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    This is the personal blog of Simon Kendrick and covers my interests in media, technology and popular culture. All opinions expressed are my own and may not be representative of past or present employers
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Remove the zombies from research

“Bringing research to life”.


There are over 20,000 results in Google for this horrible, horrible cliche.

And it’s completely meaningless.

Was the research dead beforehand? Have a couple of verbatim quotes and vox pop videos literally brought sentience to the project?

Coming at it from the opposite angle, the expression is quite Stalinistic – “One death is a tragedy, but a million deaths are a statistic”

But mainly, it is just an excuse for poor communicators unable to make data or research interesting, relevant or memorable.

So, please, no more playing God and no more bringing zombies back from the dead. Find a way to let the work speak for itself.


Image credit: http://www.flickr.com/photos/tcmhitchhiker/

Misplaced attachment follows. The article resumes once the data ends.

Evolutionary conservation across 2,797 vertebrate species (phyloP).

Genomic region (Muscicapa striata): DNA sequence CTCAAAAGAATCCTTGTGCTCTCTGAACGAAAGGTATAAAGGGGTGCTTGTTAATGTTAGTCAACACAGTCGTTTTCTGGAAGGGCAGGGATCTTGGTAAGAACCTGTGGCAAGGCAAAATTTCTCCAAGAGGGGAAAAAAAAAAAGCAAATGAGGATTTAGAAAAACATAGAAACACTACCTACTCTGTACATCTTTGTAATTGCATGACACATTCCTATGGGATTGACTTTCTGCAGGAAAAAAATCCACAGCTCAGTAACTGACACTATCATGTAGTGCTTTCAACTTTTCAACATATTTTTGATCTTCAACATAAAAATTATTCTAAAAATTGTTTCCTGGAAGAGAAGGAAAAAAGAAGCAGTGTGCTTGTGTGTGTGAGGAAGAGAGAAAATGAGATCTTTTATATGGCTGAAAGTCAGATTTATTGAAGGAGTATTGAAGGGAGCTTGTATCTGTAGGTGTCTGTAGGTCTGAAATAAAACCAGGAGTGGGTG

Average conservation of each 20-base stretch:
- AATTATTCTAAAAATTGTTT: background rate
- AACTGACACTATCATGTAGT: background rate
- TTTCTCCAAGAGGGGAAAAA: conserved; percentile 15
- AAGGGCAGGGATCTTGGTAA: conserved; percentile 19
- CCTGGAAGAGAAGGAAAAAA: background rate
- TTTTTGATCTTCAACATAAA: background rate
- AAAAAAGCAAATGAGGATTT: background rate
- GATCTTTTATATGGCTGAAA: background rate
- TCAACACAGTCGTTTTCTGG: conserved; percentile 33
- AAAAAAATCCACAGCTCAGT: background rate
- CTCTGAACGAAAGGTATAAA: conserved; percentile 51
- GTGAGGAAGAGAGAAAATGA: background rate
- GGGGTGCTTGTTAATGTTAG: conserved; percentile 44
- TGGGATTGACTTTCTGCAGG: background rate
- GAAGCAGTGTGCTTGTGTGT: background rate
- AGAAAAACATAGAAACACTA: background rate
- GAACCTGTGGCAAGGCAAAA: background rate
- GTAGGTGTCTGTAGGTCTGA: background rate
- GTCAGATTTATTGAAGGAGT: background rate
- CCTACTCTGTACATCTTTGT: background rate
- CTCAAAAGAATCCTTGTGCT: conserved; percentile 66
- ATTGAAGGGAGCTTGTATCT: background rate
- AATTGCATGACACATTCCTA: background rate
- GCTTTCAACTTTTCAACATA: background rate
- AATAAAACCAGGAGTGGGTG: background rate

NB: I know that zombies are technically undead and a better analogy would have been Frankenstein’s monster, but when the options are comparing respondents to gormless, instinctive fools or a vengeful yet misunderstood creature, what are you going to do?


3 Responses

  1. Problem is that the aim of the research is the elephant sitting in the room. Safety safety safety. And while everyone talks a good game about creativity most marketing clients run a mile from having to actually manage risk. Better to hand it to the research boys and tame it down all together. With a report that covers their arses.

    No offence in your direction though mate. I’m sure you’d be an exception.

  2. I totally agree – the nature and presentation of the work is objective dependent. Sometimes the person commissioning just needs that rubber stamp to please his or her internal budget holder.

    But on the occasions where research is more exploratory or looks to answer questions without pre-defined answers, there is plenty of scope to be creative in communications. And creative beyond the inclusion of a 20 second video that can bring a bar chart to life

  3. “Was the research dead beforehand?”.

    Yes, usually – and that’s the real issue. I have no problem with ‘bringing research to life’ – the problem is that the way you present the findings has nothing to do with whether you’re achieving that or not. Whether or not it lives is a function of input, not output.

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